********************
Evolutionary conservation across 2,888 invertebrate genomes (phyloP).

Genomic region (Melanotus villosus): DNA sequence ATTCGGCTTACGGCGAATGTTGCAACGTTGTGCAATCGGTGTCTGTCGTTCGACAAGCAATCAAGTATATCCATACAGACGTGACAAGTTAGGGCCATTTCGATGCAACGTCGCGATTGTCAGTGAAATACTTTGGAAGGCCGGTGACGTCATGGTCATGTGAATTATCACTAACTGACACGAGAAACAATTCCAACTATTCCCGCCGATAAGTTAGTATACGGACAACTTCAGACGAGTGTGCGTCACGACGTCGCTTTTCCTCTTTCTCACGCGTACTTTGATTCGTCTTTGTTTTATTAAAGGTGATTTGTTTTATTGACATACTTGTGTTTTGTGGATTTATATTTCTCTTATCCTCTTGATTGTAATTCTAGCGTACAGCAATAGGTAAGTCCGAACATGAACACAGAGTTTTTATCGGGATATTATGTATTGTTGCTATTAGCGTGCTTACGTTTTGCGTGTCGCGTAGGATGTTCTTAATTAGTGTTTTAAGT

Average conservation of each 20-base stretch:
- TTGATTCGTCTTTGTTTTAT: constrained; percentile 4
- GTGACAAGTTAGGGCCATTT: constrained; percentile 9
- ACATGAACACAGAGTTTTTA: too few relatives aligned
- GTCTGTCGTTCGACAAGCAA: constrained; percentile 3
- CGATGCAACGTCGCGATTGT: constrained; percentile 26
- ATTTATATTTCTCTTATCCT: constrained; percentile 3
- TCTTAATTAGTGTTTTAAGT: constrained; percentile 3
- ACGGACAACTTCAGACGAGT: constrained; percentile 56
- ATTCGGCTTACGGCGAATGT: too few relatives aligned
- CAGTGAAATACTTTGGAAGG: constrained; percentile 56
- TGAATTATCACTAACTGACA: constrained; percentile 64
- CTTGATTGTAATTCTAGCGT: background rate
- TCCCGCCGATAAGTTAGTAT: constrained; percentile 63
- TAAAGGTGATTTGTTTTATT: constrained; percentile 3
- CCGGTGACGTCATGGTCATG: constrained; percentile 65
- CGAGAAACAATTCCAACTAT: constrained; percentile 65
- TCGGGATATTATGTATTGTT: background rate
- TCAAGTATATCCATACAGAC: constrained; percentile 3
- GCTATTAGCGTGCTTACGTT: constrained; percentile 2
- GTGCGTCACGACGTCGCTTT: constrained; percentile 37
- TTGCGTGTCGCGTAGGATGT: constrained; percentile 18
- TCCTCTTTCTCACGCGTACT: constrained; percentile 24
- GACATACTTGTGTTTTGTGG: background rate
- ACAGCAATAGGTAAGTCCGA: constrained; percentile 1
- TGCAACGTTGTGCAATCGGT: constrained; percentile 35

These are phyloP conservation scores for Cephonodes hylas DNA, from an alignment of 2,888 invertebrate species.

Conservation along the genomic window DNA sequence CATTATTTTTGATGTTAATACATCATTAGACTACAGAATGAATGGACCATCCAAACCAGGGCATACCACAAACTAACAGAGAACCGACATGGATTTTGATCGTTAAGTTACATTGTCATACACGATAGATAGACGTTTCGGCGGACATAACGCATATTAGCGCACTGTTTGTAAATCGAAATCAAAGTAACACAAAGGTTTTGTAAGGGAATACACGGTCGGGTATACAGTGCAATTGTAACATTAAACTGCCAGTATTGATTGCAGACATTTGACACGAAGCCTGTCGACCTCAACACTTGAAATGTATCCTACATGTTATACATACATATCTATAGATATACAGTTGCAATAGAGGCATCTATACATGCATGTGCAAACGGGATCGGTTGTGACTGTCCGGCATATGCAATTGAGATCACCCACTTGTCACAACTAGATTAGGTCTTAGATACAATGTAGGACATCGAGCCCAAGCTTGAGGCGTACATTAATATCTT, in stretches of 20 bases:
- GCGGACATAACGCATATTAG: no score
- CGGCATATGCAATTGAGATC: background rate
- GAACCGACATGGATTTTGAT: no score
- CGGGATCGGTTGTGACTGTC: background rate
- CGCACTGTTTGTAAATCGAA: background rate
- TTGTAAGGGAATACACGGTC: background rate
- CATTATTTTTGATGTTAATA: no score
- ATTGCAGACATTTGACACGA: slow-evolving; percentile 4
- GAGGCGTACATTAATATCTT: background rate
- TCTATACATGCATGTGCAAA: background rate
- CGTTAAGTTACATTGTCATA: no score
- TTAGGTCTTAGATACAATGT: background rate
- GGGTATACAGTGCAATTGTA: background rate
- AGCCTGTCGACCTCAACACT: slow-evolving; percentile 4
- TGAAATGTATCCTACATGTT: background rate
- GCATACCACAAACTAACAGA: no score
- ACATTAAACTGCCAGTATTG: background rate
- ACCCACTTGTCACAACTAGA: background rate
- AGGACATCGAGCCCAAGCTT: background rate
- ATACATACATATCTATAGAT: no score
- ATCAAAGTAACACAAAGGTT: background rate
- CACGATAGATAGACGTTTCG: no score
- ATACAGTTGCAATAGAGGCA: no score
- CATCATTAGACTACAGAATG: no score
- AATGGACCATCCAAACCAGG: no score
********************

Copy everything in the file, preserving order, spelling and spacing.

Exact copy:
Evolutionary conservation across 2,888 invertebrate genomes (phyloP).

Genomic region (Melanotus villosus): DNA sequence ATTCGGCTTACGGCGAATGTTGCAACGTTGTGCAATCGGTGTCTGTCGTTCGACAAGCAATCAAGTATATCCATACAGACGTGACAAGTTAGGGCCATTTCGATGCAACGTCGCGATTGTCAGTGAAATACTTTGGAAGGCCGGTGACGTCATGGTCATGTGAATTATCACTAACTGACACGAGAAACAATTCCAACTATTCCCGCCGATAAGTTAGTATACGGACAACTTCAGACGAGTGTGCGTCACGACGTCGCTTTTCCTCTTTCTCACGCGTACTTTGATTCGTCTTTGTTTTATTAAAGGTGATTTGTTTTATTGACATACTTGTGTTTTGTGGATTTATATTTCTCTTATCCTCTTGATTGTAATTCTAGCGTACAGCAATAGGTAAGTCCGAACATGAACACAGAGTTTTTATCGGGATATTATGTATTGTTGCTATTAGCGTGCTTACGTTTTGCGTGTCGCGTAGGATGTTCTTAATTAGTGTTTTAAGT

Average conservation of each 20-base stretch:
- TTGATTCGTCTTTGTTTTAT: constrained; percentile 4
- GTGACAAGTTAGGGCCATTT: constrained; percentile 9
- ACATGAACACAGAGTTTTTA: too few relatives aligned
- GTCTGTCGTTCGACAAGCAA: constrained; percentile 3
- CGATGCAACGTCGCGATTGT: constrained; percentile 26
- ATTTATATTTCTCTTATCCT: constrained; percentile 3
- TCTTAATTAGTGTTTTAAGT: constrained; percentile 3
- ACGGACAACTTCAGACGAGT: constrained; percentile 56
- ATTCGGCTTACGGCGAATGT: too few relatives aligned
- CAGTGAAATACTTTGGAAGG: constrained; percentile 56
- TGAATTATCACTAACTGACA: constrained; percentile 64
- CTTGATTGTAATTCTAGCGT: background rate
- TCCCGCCGATAAGTTAGTAT: constrained; percentile 63
- TAAAGGTGATTTGTTTTATT: constrained; percentile 3
- CCGGTGACGTCATGGTCATG: constrained; percentile 65
- CGAGAAACAATTCCAACTAT: constrained; percentile 65
- TCGGGATATTATGTATTGTT: background rate
- TCAAGTATATCCATACAGAC: constrained; percentile 3
- GCTATTAGCGTGCTTACGTT: constrained; percentile 2
- GTGCGTCACGACGTCGCTTT: constrained; percentile 37
- TTGCGTGTCGCGTAGGATGT: constrained; percentile 18
- TCCTCTTTCTCACGCGTACT: constrained; percentile 24
- GACATACTTGTGTTTTGTGG: background rate
- ACAGCAATAGGTAAGTCCGA: constrained; percentile 1
- TGCAACGTTGTGCAATCGGT: constrained; percentile 35

These are phyloP conservation scores for Cephonodes hylas DNA, from an alignment of 2,888 invertebrate species.

Conservation along the genomic window DNA sequence CATTATTTTTGATGTTAATACATCATTAGACTACAGAATGAATGGACCATCCAAACCAGGGCATACCACAAACTAACAGAGAACCGACATGGATTTTGATCGTTAAGTTACATTGTCATACACGATAGATAGACGTTTCGGCGGACATAACGCATATTAGCGCACTGTTTGTAAATCGAAATCAAAGTAACACAAAGGTTTTGTAAGGGAATACACGGTCGGGTATACAGTGCAATTGTAACATTAAACTGCCAGTATTGATTGCAGACATTTGACACGAAGCCTGTCGACCTCAACACTTGAAATGTATCCTACATGTTATACATACATATCTATAGATATACAGTTGCAATAGAGGCATCTATACATGCATGTGCAAACGGGATCGGTTGTGACTGTCCGGCATATGCAATTGAGATCACCCACTTGTCACAACTAGATTAGGTCTTAGATACAATGTAGGACATCGAGCCCAAGCTTGAGGCGTACATTAATATCTT, in stretches of 20 bases:
- GCGGACATAACGCATATTAG: no score
- CGGCATATGCAATTGAGATC: background rate
- GAACCGACATGGATTTTGAT: no score
- CGGGATCGGTTGTGACTGTC: background rate
- CGCACTGTTTGTAAATCGAA: background rate
- TTGTAAGGGAATACACGGTC: background rate
- CATTATTTTTGATGTTAATA: no score
- ATTGCAGACATTTGACACGA: slow-evolving; percentile 4
- GAGGCGTACATTAATATCTT: background rate
- TCTATACATGCATGTGCAAA: background rate
- CGTTAAGTTACATTGTCATA: no score
- TTAGGTCTTAGATACAATGT: background rate
- GGGTATACAGTGCAATTGTA: background rate
- AGCCTGTCGACCTCAACACT: slow-evolving; percentile 4
- TGAAATGTATCCTACATGTT: background rate
- GCATACCACAAACTAACAGA: no score
- ACATTAAACTGCCAGTATTG: background rate
- ACCCACTTGTCACAACTAGA: background rate
- AGGACATCGAGCCCAAGCTT: background rate
- ATACATACATATCTATAGAT: no score
- ATCAAAGTAACACAAAGGTT: background rate
- CACGATAGATAGACGTTTCG: no score
- ATACAGTTGCAATAGAGGCA: no score
- CATCATTAGACTACAGAATG: no score
- AATGGACCATCCAAACCAGG: no score